commission prize power
PRIVATEER is an armed vessel belonging to a, private owner, the subject. of a belligerent power, commissioned by the sovereign of that power. The commission is either a commission of war or of marque and reprisals in time of peace. It was marque in this sense which was granted to aggrieved subjects of the realm of England as early as the statute 4 Hen. V. e. 7. The term "letters of marque," however, is now generally' applied less strictly to the commission under which a privateer sails in time of war. The acceptance of a commission from a belligerent power by a neutral, though not piracy by the law of nations, has frequently been made so by treaty.] Accept-ance of such a commission by a British subject is for-bidden by the Foreign Enlistment Act, 1870. A vessel with a commission from each of two powers at war with one another is a pirate by the law of nations. Privateers stand in a position between that of a public ship of war and a merchant vessel. They are not entitled to the full rights which the comity of nations extends to public ships of war ; e.g., by the municipal regulations of most nations they may not carry- the flag of a public ship of war. A capture made by a privateer may either become the pro-perty of the captor or, following the general rule of inter-national law, the property of the state (see PinzE). In Great Britain, in order to encourage privateering, the prize taken by a privateer was formerly divided between the owners and the captors, and the rights of the crown were specially excluded in numerous Prize Acts. But now, by the Naval Prize Act, 1864, a prize made by a privateer belongs to the crown in its office of admiralty. By the United States Prize Act of 1864, the whole pro-ceeds of a prize made by a privateer go, unless it is other-wise provided in her commission, to the captors. The sum awarded is divided, in the absence of agreement, equally between the owners and the ship's company.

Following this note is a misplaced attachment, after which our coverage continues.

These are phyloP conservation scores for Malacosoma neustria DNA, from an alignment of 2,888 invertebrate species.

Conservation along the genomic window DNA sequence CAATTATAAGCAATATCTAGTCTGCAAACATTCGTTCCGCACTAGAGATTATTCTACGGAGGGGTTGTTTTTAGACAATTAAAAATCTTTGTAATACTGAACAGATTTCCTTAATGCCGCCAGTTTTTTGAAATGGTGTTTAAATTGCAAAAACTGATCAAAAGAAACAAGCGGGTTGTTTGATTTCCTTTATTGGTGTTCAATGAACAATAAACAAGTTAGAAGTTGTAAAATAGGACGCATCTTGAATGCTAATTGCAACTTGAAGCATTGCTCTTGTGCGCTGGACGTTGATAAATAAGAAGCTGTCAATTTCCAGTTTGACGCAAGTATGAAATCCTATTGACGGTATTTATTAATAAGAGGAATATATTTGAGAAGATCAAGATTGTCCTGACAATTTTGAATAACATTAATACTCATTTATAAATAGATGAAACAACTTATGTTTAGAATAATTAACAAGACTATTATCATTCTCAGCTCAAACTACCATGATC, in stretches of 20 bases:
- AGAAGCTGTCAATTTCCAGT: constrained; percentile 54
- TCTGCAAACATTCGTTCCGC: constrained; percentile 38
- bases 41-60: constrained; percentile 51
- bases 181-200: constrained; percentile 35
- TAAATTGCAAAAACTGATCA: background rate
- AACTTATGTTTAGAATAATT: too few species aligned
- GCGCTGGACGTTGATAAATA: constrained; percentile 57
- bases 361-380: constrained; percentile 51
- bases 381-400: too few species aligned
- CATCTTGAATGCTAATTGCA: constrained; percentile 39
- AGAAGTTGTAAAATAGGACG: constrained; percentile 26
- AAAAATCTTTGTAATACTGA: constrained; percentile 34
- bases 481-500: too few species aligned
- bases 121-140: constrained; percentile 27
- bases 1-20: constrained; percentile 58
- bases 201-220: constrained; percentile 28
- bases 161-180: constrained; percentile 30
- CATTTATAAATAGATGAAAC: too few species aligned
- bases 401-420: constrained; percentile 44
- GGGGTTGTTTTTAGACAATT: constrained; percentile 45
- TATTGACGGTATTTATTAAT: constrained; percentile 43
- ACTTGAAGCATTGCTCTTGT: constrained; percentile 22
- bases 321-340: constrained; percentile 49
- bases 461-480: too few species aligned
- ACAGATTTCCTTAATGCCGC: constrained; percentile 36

Privateering is now a matter of much less importance than it formerly was, owing to the terms of Art. 1 of the Declaration of Paris, April 16, 1656, " Privateering is and remains abolished." The Declaration binds only the powers who are signatories or who afterwards assented, and those only when engaged in war With one another. The United States, :Mexico, Uruguay, and Spain have not acceded to it, and thus it would not hold in ease of a war be-tween the United States and any- other power, whether the latter were bound by the Declaration or not. 1.1y the constitution of the United States, Congress has power to grant letters of marqne and reprisal. Congress, by an Act of March 3, 1863, authorized the issue of letters of marque by the president, but they were never in fact issued either by the United States or Confederate Government.
In the Franco-Prussian War of 1870, Prussia, in spite of the Declaration of Paris, took a course very little removed from priva-teering in the creation of a volunteer fleet.
PH,TVET (Li;ejustrum), the vernacular name 2 of a genus , of Oleacece. There are several species, all of them shrubs , or low trees with evergreen or nearly evergreen opposite entire leaves, and dense eymes of small white tubular four-parted flowers, enclosing two stamens and succeeded by small, globular, usually black berries, each with a single pendulous seed. The best-known species is the common European privet, which makes good hedges in cases where no great powers of resistance to the inroads of cattle, &c., are required. L. oval?: folizon thrives by the seaside and even in towns, and is thus a valuable all but evergreen shrub. L. llreithon is taller and handsomer. There are several other species, mostly natives of China and Japan, some of which when attacked by a species of scale-insect (Coccus) yield a waxy substance.